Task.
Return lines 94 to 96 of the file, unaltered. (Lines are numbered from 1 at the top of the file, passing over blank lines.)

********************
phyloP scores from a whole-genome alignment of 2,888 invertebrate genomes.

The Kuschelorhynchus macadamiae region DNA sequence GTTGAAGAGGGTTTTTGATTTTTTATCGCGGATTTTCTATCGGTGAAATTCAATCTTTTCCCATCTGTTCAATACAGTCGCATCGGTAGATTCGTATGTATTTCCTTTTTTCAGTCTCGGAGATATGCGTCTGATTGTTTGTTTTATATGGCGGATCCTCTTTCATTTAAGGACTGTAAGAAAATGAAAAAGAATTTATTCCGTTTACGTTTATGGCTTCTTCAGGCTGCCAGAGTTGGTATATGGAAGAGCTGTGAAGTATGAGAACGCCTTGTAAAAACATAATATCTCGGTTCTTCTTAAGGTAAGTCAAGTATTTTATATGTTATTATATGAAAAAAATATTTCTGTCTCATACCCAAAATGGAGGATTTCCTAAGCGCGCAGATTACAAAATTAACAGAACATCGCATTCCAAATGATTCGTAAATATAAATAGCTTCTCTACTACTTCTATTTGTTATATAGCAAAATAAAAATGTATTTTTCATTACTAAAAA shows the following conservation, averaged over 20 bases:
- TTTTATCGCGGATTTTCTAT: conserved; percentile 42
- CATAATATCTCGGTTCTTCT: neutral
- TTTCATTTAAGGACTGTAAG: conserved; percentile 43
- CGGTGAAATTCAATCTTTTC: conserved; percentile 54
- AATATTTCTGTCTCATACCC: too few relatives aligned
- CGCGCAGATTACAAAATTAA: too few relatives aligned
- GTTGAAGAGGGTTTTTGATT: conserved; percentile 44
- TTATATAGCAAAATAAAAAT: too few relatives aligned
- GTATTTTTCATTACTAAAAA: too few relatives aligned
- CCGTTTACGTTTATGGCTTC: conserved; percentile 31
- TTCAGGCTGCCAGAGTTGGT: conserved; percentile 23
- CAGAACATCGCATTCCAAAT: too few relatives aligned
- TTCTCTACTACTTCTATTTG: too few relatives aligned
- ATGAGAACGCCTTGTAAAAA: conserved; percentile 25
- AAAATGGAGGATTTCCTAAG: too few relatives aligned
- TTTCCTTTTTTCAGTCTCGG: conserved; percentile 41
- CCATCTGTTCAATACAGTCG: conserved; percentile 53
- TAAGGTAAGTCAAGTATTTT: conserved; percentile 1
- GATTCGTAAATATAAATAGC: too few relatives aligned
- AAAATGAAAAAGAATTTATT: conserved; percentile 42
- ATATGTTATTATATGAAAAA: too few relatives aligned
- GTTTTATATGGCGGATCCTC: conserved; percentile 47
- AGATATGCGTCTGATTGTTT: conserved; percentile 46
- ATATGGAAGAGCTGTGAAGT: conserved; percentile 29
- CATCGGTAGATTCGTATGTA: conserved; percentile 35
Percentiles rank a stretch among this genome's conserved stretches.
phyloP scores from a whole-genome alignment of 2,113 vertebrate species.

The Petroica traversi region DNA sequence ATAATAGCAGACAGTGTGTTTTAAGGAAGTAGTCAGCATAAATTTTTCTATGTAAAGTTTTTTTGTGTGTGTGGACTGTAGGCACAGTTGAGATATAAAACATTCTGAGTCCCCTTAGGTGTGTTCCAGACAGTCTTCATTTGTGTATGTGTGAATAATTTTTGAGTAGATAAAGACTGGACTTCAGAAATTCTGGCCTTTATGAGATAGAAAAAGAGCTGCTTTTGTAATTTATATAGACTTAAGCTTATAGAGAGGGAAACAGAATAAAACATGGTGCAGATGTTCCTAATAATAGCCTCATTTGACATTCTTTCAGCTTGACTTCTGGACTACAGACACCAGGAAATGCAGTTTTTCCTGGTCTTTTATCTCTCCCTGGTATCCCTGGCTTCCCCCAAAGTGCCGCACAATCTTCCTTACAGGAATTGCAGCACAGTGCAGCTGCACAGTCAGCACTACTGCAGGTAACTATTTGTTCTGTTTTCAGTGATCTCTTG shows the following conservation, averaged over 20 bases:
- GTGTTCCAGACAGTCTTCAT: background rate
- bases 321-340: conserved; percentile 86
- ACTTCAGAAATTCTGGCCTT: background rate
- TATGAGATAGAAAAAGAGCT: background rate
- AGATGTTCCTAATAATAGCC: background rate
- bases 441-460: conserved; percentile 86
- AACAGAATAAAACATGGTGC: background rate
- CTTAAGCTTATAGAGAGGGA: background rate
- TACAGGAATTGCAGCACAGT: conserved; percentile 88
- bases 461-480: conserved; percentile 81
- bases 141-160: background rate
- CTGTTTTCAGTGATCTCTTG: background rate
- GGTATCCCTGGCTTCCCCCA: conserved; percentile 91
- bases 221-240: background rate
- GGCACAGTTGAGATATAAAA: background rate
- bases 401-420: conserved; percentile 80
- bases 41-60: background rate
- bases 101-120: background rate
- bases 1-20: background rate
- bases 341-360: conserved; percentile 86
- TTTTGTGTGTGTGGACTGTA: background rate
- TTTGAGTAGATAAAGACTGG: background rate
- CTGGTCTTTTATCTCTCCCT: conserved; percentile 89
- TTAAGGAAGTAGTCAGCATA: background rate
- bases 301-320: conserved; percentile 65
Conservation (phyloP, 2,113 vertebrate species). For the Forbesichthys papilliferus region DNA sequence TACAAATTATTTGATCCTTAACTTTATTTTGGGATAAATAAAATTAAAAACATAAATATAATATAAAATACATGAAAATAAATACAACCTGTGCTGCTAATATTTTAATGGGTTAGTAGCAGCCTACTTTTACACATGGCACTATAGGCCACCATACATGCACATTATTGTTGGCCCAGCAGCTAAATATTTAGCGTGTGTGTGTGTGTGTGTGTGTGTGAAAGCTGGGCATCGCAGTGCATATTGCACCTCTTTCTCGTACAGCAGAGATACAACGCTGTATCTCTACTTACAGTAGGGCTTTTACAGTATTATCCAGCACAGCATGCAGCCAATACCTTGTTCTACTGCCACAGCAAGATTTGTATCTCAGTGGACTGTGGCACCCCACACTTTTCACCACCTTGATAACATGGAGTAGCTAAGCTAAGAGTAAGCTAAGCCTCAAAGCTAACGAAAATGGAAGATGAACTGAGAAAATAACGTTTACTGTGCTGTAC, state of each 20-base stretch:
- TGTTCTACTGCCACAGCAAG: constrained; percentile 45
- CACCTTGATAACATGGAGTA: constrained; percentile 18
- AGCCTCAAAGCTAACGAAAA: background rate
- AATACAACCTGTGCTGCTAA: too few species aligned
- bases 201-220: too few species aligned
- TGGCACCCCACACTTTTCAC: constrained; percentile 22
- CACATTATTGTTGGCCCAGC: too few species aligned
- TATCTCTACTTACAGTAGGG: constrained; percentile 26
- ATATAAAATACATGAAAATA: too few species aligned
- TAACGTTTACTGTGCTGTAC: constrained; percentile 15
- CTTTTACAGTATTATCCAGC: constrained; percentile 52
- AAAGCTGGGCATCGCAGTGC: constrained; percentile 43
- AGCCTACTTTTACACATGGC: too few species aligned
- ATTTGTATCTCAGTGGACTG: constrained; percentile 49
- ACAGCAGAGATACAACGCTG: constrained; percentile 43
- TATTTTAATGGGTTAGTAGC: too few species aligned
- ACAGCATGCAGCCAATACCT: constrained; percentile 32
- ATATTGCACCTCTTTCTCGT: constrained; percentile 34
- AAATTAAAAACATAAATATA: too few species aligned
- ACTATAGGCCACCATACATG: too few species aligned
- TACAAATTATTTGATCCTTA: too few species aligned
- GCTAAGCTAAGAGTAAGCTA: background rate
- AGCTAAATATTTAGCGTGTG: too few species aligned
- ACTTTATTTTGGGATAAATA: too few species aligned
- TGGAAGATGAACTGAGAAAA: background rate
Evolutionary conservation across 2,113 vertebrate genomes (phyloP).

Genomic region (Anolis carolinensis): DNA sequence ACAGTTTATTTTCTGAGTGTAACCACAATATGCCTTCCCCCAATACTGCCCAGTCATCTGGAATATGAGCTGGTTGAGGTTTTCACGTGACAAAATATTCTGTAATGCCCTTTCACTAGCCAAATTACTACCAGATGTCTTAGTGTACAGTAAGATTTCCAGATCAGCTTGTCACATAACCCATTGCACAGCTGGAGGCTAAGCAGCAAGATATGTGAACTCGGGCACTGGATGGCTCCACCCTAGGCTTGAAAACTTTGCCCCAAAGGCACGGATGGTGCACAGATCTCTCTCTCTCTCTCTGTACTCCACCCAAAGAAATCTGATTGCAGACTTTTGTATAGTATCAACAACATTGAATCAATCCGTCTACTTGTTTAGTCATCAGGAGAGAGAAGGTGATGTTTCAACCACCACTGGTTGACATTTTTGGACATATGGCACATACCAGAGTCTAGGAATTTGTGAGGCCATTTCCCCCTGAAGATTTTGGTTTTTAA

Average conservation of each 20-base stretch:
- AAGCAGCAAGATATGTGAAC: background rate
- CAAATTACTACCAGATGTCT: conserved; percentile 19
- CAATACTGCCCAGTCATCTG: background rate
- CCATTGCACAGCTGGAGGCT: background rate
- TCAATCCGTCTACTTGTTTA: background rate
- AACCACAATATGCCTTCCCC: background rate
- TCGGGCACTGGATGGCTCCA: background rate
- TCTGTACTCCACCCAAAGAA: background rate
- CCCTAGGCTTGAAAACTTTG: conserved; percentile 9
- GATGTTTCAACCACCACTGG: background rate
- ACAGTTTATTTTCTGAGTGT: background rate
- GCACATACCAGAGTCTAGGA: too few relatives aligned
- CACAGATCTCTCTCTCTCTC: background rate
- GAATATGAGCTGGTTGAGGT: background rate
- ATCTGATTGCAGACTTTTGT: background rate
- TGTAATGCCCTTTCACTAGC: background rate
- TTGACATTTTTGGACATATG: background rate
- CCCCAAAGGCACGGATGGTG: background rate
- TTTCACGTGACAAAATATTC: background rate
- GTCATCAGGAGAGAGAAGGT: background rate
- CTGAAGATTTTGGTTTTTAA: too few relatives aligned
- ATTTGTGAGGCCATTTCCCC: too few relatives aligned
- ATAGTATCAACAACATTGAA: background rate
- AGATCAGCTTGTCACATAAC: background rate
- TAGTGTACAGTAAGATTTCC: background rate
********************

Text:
- GATGTTTCAACCACCACTGG: background rate
- ACAGTTTATTTTCTGAGTGT: background rate
- GCACATACCAGAGTCTAGGA: too few relatives aligned